The Way to Run a Railroad

Narrow Gauge railroad train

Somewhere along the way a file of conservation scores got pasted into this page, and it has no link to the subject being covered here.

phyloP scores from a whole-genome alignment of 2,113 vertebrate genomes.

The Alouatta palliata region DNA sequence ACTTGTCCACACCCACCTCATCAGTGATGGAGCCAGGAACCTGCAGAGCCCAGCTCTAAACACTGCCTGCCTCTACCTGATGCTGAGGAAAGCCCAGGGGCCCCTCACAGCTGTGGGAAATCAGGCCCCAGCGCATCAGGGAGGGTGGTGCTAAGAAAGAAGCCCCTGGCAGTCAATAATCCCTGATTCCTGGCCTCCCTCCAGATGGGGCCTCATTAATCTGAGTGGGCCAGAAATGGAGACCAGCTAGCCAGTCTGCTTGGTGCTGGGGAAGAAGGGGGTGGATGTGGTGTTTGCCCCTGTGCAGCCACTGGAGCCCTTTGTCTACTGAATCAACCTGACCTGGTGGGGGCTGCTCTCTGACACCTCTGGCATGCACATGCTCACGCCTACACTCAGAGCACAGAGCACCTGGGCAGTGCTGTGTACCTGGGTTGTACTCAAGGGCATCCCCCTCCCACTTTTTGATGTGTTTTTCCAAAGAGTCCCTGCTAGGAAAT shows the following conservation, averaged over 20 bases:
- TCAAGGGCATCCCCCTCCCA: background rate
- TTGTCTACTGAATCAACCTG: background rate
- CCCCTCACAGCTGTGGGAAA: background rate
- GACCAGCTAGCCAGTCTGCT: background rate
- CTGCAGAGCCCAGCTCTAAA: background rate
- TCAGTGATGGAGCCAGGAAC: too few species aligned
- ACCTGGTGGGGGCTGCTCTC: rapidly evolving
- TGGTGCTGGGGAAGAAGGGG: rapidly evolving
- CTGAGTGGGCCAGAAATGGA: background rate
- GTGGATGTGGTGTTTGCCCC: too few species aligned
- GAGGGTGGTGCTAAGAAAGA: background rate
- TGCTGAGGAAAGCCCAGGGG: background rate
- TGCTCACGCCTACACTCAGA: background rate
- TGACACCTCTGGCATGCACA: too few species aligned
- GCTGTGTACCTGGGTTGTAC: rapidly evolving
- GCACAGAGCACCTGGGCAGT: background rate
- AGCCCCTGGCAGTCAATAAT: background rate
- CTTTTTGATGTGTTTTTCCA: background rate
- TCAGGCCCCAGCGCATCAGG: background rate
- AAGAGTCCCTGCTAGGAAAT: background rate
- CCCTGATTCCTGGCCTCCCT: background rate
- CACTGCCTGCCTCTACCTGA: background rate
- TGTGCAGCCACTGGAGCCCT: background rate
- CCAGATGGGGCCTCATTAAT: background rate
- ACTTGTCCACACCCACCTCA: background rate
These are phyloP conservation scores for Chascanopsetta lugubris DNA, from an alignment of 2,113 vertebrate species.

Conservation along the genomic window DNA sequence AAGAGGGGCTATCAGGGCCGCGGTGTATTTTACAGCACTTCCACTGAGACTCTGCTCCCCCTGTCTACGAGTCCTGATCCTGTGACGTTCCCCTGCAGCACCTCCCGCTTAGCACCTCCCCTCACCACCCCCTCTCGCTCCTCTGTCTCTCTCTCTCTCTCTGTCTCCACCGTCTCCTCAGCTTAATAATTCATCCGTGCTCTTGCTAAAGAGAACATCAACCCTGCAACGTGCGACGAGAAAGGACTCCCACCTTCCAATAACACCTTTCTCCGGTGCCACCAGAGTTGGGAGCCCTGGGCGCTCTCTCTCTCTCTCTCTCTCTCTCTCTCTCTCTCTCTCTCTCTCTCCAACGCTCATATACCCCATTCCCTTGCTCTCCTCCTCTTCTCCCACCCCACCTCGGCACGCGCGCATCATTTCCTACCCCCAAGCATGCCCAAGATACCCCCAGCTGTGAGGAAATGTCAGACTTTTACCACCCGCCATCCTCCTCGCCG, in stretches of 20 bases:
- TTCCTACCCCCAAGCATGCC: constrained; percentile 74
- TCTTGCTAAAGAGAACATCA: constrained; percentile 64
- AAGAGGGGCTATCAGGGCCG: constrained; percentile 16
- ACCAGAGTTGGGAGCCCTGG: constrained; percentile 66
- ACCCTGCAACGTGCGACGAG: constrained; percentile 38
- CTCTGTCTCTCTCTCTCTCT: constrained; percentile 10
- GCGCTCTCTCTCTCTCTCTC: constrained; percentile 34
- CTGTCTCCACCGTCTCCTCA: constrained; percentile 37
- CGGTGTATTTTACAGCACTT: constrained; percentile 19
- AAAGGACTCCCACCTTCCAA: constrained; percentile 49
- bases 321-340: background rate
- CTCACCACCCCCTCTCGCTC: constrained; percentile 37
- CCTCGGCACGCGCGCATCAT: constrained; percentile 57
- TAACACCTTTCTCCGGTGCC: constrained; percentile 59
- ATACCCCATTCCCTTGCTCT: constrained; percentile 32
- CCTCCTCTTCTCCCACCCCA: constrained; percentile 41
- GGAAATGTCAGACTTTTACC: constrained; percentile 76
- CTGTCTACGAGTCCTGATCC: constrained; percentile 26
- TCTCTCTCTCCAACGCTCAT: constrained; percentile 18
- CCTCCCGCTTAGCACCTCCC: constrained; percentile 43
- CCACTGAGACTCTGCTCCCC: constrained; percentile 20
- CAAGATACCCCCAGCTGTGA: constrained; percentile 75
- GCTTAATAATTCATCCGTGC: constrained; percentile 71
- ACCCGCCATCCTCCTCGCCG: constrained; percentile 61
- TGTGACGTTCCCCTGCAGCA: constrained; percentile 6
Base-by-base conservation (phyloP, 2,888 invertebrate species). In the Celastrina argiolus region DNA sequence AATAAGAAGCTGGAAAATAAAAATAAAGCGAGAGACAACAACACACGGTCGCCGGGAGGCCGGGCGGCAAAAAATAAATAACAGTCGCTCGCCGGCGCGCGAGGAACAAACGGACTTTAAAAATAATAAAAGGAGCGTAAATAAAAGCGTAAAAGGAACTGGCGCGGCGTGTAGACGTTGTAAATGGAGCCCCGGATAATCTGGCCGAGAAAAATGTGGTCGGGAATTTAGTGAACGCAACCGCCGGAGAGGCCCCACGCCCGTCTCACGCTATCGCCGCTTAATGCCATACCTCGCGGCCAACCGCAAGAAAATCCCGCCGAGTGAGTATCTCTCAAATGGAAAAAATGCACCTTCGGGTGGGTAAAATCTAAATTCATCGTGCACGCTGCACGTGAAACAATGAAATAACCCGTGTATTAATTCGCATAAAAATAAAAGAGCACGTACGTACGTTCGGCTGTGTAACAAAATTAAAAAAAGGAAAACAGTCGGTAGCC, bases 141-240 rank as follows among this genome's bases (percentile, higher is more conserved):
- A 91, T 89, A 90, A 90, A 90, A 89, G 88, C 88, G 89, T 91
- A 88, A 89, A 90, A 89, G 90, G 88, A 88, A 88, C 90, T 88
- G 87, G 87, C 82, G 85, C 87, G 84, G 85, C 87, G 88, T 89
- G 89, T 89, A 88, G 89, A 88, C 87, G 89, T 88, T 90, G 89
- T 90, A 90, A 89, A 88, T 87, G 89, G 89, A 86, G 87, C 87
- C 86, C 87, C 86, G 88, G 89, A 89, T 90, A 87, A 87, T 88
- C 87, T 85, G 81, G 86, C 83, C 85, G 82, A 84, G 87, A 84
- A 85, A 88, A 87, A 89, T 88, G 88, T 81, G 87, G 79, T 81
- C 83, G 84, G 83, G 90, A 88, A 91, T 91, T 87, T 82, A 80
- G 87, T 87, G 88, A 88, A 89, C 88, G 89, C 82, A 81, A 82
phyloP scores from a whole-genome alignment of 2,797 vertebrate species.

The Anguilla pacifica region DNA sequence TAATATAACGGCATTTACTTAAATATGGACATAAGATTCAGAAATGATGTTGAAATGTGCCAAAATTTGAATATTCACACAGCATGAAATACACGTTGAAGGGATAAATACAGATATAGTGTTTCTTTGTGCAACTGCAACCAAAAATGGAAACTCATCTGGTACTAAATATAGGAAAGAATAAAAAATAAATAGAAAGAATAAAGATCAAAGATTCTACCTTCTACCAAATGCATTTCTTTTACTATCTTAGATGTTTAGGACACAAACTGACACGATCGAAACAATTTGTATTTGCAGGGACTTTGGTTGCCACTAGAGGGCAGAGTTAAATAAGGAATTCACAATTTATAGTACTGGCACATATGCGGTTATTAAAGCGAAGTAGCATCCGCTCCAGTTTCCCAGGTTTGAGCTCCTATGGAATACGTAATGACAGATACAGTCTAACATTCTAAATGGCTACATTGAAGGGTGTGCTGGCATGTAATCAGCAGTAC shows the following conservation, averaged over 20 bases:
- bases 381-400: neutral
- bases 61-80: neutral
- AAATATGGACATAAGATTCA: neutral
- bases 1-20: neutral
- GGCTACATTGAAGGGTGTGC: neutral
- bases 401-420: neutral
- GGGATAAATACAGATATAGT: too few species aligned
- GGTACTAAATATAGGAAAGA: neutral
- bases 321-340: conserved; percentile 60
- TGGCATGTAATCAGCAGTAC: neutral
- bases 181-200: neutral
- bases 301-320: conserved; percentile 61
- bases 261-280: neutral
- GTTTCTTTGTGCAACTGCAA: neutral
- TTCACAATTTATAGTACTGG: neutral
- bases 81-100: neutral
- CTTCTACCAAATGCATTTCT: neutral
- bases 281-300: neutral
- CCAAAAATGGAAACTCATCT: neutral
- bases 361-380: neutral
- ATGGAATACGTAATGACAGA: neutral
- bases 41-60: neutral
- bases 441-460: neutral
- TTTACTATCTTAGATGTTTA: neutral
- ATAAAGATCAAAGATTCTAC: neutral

When Sarah Clark Kidder found herself the owner of the majority of stock in the Nevada County Narrow Gauge Railroad at her husband’s death in 1901, nobody would have expected her to take control of the business. After all, women were dismissed as having no “business sense” in those days, and Sarah had shown herself for the thirty years of her marriage as a happy and successful homemaker in Grass Valley, California. Her beautiful scroll-saw mansion was a favorite for teas and female gatherings, and she was known for the beautiful silk gowns she sewed for herself and her daughter. Her late husband, John, was eulogized as “the most important man to the welfare and progress of Nevada County.” Little did history know then that his wife was about to make history of her own and prove herself just as valuable to the welfare and progress of the county as her husband. Sarah Kidder didn’t just keep the line running: she paid off the surprising $263,000 debt she discovered on John’s death, issued $117,000 in dividends—the first dividends in the line’s history–and built a surplus of almost $200,000. Her years as president of the railroad are known as its “Twelve Golden Years,” as she outdid her late husband and the men who eventually bought her out in 1913. Nobody is sure how this traditional woman—she believed females should give the home “all their attention” and opposed suffrage—got such business sense, or where she learned to make remarkable profits, but it was a good show for the first woman in the world to ever head a railroad.

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